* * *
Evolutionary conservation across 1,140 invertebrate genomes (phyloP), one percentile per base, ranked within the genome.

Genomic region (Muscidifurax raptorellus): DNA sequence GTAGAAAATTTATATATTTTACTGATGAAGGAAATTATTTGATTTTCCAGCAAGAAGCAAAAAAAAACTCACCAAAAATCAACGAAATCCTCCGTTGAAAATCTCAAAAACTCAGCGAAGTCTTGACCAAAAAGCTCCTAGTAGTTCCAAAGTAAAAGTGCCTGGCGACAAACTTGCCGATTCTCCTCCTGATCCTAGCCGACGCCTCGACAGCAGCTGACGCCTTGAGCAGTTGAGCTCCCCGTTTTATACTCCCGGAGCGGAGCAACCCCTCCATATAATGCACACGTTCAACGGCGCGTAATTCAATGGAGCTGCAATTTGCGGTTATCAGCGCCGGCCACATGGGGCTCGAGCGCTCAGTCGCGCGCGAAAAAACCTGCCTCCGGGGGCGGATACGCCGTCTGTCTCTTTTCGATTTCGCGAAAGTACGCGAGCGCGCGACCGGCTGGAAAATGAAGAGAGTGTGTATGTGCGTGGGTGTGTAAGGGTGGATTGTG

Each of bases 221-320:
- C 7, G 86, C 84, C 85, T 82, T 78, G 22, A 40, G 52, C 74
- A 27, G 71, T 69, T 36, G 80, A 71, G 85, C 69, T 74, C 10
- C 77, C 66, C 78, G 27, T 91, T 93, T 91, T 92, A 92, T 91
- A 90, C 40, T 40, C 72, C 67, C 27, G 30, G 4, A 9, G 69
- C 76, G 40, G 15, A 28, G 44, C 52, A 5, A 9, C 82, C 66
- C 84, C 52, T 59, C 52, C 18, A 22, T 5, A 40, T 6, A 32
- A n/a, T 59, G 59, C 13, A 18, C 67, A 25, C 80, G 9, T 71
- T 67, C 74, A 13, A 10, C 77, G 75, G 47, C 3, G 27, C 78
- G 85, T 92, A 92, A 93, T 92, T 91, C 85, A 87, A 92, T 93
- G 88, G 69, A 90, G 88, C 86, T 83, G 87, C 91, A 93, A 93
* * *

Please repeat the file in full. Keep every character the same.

Evolutionary conservation across 1,140 invertebrate genomes (phyloP), one percentile per base, ranked within the genome.

Genomic region (Muscidifurax raptorellus): DNA sequence GTAGAAAATTTATATATTTTACTGATGAAGGAAATTATTTGATTTTCCAGCAAGAAGCAAAAAAAAACTCACCAAAAATCAACGAAATCCTCCGTTGAAAATCTCAAAAACTCAGCGAAGTCTTGACCAAAAAGCTCCTAGTAGTTCCAAAGTAAAAGTGCCTGGCGACAAACTTGCCGATTCTCCTCCTGATCCTAGCCGACGCCTCGACAGCAGCTGACGCCTTGAGCAGTTGAGCTCCCCGTTTTATACTCCCGGAGCGGAGCAACCCCTCCATATAATGCACACGTTCAACGGCGCGTAATTCAATGGAGCTGCAATTTGCGGTTATCAGCGCCGGCCACATGGGGCTCGAGCGCTCAGTCGCGCGCGAAAAAACCTGCCTCCGGGGGCGGATACGCCGTCTGTCTCTTTTCGATTTCGCGAAAGTACGCGAGCGCGCGACCGGCTGGAAAATGAAGAGAGTGTGTATGTGCGTGGGTGTGTAAGGGTGGATTGTG

Each of bases 221-320:
- C 7, G 86, C 84, C 85, T 82, T 78, G 22, A 40, G 52, C 74
- A 27, G 71, T 69, T 36, G 80, A 71, G 85, C 69, T 74, C 10
- C 77, C 66, C 78, G 27, T 91, T 93, T 91, T 92, A 92, T 91
- A 90, C 40, T 40, C 72, C 67, C 27, G 30, G 4, A 9, G 69
- C 76, G 40, G 15, A 28, G 44, C 52, A 5, A 9, C 82, C 66
- C 84, C 52, T 59, C 52, C 18, A 22, T 5, A 40, T 6, A 32
- A n/a, T 59, G 59, C 13, A 18, C 67, A 25, C 80, G 9, T 71
- T 67, C 74, A 13, A 10, C 77, G 75, G 47, C 3, G 27, C 78
- G 85, T 92, A 92, A 93, T 92, T 91, C 85, A 87, A 92, T 93
- G 88, G 69, A 90, G 88, C 86, T 83, G 87, C 91, A 93, A 93